No pasta at the grocery? Local Italian restaurants like Il Barone in Newport Beach have your back – Orange County Register

No pasta at the grocery? Local Italian restaurants like Il Barone in Newport Beach have your back – Orange County Register

When a craving for pasta hits, will you have the spaghetti, sauce, special meats and cheeses you need to make dinner or has your grocery store been shopped out by hoarders?

In times like these it’s good to keep Italian restaurants and delis in mind. Many have bottegas; stores that sell specialty items so necessary to prepare this cuisine.

Il Barone in Newport Beach is a prime example. This family business run by Chef Franco Barone, his wife Donatella and their nephew Frank Domicolo, has quickly adapted to the takeout world. It has shifted from serving power lunches in the fine dining room on Bristol Street, to relying on Il Barone Bottega on Martingale Way which offers pasta, pizza, sandwiches and wine as well as provisions.

“It’s been a blessing in disguise,” says Donatella Barone. When the governor closed dining rooms, many restaurants were scrambling to figure out a plan but the Barones swiftly consolidated their business. They decided to close Il Barone Sicilian Street Food at Pacific City in Huntington Beach and they’ve shuttered Ti Amo in Laguna Beach, probably permanently.

Chef Franco turned Bottega into a commissary. “We make all the goods in our regular restaurant and bring it over there,” Donatella said. “That’s what people are looking for, to pick up really good food at very, very reasonable prices.”

Customers simply text or email their lists for curbside pickup or delivery. It’s helping the Barones keep their heads above water, she said. “We’ve got zero business for fine dining, just curbside takeout. And that’s a very small percentage. I’d say about 20% of what we do. At the Bottega we’re about 80% up from what we were doing.”

Customers will find fresh housemade rigatoni, gnocchi, ravioli and dried pastas too. Chef Franco’s marinara and Bolognese sauces are available in jars, $6 for eight ounces or a large jar to feed 6-8 for $12. Bottega also sells a lightly spicy Arrabbiata sauce and Amatriciana with smoked pancetta.

Pizza kits ($24) have enough dough, sauce and other ingredients to make two pies and come with a small jar of house olive oil. “I have a friend who has olive trees in Sicily and he makes oil,” said Chef Franco. “He said, ‘What if I send you some oil very cheap and you try to sell it?’” Another friend from San Pedro has a tomato farm. “He’s selling me San Marzano tomatoes and that’s in most of the sauce in these jars.”

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Chef Franco prepares individual and family size portions of lasagna, manicotti and eggplant parmigiana. They’re frozen and can be slowly reheated or microwaved. There are fresh salads made of farro and grilled corn and Italian potato salad prepared with olive oil instead of mayonnaise.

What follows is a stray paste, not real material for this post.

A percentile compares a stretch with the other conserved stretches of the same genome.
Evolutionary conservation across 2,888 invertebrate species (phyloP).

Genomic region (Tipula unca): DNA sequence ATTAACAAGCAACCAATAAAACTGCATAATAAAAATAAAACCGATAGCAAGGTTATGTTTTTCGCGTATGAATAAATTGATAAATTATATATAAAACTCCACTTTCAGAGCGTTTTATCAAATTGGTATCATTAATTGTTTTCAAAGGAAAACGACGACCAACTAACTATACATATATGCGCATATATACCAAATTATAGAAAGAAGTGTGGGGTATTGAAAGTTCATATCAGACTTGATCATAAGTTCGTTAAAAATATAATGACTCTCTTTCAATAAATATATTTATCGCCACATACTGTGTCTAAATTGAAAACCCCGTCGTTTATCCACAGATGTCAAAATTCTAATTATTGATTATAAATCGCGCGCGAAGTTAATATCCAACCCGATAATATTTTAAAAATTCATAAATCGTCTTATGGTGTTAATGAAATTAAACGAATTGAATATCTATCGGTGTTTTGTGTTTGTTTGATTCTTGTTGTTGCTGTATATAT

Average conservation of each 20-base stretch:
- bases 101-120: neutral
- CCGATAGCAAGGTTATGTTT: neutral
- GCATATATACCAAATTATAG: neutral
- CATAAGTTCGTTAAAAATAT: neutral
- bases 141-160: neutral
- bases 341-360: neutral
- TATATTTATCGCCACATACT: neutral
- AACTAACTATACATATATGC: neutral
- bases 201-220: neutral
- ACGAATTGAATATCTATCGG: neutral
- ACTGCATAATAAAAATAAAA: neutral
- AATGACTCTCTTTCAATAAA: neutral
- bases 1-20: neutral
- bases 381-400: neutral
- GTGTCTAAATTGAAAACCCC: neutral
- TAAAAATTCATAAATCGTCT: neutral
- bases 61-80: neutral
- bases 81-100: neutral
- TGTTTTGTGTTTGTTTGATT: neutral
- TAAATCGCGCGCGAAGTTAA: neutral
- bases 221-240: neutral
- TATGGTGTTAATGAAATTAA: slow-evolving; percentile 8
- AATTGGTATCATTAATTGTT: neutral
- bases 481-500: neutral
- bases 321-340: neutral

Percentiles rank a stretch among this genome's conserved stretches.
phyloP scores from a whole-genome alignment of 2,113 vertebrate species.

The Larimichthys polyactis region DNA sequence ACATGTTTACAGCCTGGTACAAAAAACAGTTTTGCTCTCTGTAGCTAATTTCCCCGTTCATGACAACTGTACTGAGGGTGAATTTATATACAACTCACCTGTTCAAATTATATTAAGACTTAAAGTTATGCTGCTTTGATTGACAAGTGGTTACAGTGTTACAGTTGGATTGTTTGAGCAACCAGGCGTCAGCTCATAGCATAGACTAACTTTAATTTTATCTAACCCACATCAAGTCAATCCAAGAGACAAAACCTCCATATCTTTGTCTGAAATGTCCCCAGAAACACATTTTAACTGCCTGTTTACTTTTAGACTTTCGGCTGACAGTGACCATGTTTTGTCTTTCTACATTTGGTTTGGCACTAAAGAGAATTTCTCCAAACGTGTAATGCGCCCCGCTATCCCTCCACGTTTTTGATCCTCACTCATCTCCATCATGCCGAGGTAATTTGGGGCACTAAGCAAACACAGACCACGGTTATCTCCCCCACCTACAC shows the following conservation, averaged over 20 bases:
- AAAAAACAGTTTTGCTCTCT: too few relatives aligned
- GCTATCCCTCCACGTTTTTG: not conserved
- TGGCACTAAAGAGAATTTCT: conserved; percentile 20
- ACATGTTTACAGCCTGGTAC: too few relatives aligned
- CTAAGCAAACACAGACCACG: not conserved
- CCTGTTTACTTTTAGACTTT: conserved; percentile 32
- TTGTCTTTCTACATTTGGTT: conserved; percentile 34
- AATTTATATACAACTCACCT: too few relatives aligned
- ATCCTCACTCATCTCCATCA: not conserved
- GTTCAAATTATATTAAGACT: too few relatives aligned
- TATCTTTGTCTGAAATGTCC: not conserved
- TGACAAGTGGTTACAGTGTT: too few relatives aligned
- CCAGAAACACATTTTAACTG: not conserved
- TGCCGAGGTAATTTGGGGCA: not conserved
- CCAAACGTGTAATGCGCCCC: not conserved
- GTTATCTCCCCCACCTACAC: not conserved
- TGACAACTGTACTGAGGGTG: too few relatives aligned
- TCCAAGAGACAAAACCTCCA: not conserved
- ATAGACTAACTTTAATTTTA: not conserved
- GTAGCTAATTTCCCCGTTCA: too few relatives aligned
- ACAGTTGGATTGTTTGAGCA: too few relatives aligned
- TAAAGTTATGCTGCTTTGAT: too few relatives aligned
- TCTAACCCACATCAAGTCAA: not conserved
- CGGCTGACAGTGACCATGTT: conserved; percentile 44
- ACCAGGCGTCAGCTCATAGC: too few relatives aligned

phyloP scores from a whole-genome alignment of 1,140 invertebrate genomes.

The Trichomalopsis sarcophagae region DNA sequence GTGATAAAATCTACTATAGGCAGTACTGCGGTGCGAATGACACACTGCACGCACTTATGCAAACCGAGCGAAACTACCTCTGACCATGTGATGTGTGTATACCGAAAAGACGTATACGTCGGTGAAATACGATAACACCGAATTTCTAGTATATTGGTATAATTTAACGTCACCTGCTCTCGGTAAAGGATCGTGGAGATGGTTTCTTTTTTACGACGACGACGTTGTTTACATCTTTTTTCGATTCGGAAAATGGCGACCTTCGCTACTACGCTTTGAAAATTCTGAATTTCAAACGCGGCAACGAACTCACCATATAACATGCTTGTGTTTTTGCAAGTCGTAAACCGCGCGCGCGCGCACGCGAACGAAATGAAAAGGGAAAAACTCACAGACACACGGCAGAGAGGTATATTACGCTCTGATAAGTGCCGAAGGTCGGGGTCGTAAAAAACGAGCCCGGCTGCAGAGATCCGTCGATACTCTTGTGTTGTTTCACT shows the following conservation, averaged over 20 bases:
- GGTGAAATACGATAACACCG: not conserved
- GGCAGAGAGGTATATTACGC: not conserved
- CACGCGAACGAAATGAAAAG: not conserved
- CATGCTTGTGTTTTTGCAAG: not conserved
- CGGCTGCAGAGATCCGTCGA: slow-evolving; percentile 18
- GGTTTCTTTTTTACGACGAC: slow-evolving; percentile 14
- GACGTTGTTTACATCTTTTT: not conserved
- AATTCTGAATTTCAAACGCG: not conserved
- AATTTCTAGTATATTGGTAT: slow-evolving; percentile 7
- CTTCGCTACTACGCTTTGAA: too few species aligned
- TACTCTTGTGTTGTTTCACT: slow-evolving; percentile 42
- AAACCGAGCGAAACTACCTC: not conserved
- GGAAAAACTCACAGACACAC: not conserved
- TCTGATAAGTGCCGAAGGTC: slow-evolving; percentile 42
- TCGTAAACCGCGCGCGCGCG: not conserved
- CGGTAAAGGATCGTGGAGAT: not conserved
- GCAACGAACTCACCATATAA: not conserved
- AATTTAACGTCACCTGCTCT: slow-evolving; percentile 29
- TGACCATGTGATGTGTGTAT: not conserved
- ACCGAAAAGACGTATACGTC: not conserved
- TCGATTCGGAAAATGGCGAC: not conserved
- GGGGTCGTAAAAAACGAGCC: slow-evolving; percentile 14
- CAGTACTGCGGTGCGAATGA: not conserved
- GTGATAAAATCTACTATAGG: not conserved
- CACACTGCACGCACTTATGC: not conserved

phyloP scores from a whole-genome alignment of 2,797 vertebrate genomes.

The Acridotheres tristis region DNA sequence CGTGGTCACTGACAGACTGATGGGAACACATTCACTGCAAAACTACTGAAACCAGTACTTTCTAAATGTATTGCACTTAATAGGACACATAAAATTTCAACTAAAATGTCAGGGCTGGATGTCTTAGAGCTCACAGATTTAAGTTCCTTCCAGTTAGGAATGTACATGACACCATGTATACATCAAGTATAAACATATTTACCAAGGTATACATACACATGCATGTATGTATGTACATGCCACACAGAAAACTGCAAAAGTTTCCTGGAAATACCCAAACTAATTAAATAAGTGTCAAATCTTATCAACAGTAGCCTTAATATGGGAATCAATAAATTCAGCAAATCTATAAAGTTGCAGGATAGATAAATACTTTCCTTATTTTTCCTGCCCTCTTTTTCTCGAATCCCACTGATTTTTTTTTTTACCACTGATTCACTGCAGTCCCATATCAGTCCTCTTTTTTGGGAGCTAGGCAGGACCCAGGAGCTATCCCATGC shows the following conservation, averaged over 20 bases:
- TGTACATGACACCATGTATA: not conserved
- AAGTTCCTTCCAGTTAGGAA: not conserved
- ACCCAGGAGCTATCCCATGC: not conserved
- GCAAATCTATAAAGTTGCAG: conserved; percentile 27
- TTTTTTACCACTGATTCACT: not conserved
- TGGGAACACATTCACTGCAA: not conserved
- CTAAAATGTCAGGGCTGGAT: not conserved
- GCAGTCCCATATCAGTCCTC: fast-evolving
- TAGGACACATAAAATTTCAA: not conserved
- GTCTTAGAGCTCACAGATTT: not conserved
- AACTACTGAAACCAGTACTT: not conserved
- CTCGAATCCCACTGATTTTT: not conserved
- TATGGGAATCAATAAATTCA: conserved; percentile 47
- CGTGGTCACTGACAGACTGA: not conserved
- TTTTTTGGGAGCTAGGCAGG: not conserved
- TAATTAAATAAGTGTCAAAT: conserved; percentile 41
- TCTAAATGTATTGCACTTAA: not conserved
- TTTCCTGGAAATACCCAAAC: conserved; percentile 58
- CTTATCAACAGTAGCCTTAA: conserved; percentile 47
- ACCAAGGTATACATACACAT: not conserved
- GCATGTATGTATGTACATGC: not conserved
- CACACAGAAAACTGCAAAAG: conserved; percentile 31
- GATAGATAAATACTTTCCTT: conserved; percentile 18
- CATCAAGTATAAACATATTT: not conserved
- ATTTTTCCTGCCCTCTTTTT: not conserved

For dessert there’s housemade Italian biscotti and cookies like the signature “Sicilian Oreos,” Italian white chocolate cream sandwiched between dark chocolate cookies. It’s a one-stop shop with Italian groceries and wine. She’ll even sell the regulars just a few eggs or whatever they need to get by.

Need a quick fix? Donatella can set you up with a no-cook dinner in minutes, starting with vacuum-packed foccaccia that’s oven ready.

“Grab one of these focaccia bread. It’s already brushed with olive oil. We have beautiful heirloom tomatoes. I say, chop up a tomato, some basil, add olive oil, put mozzarella there and you have a nice bruschetta,” she said. “I sell them a bottle of wine and they’re happy.”

Italian restaurants and delis with markets

Il Barone Bottega: Offering prepared foods, Italian specialty groceries and wines. Open 9 a.m.-4 p.m. Monday through Friday; 10 a.m.-2 p.m. Saturday; closed Sunday. 4251 Martingale Way, Newport Beach, 949-955-2755,

Lucci’s: Best known for its deli with sliced-to-order cold cuts, it also has grab-and-go servings of dishes such as lasagna and pasta. Trays available, cold cut platters and a bakery. San Marzano tomatoes, olives, wine, semolina flour, pizza flour, cookies and other goodies. The refrigerator case is stuffed with housemade ravioli and gnocchi. 8911 Adams Ave., Huntington Beach, 714-968-4466,

Filomena’s Italian Kitchen & Market: Market opens daily at 11:30 a.m. offering prepared pastas, salads and pastries. Shop for fresh pasta and dried pastas, olive oil, canned tomatoes and sauces, cold cuts, wine and more. The restaurant offers takeout from its full menu starting at 4 p.m. each day. 2400 Newport Blvd., Costa Mesa, 949-642-3810,

Claro’s Italian Market: Specializing in sausages, Claro’s serves prepared hot foods, cold Italian sandwiches, pastries, cookies and more. Shop for wine, salumi, cheeses, olive oil, flour and groceries. Curbside pickup available.1095 E. Main St., Tustin, 714-832-3081, 101 West Whittier Blvd., La Habra, 562-690-2844, other locations in Arcadia, Covina, San Gabriel and Upland. Closed Wednesdays.

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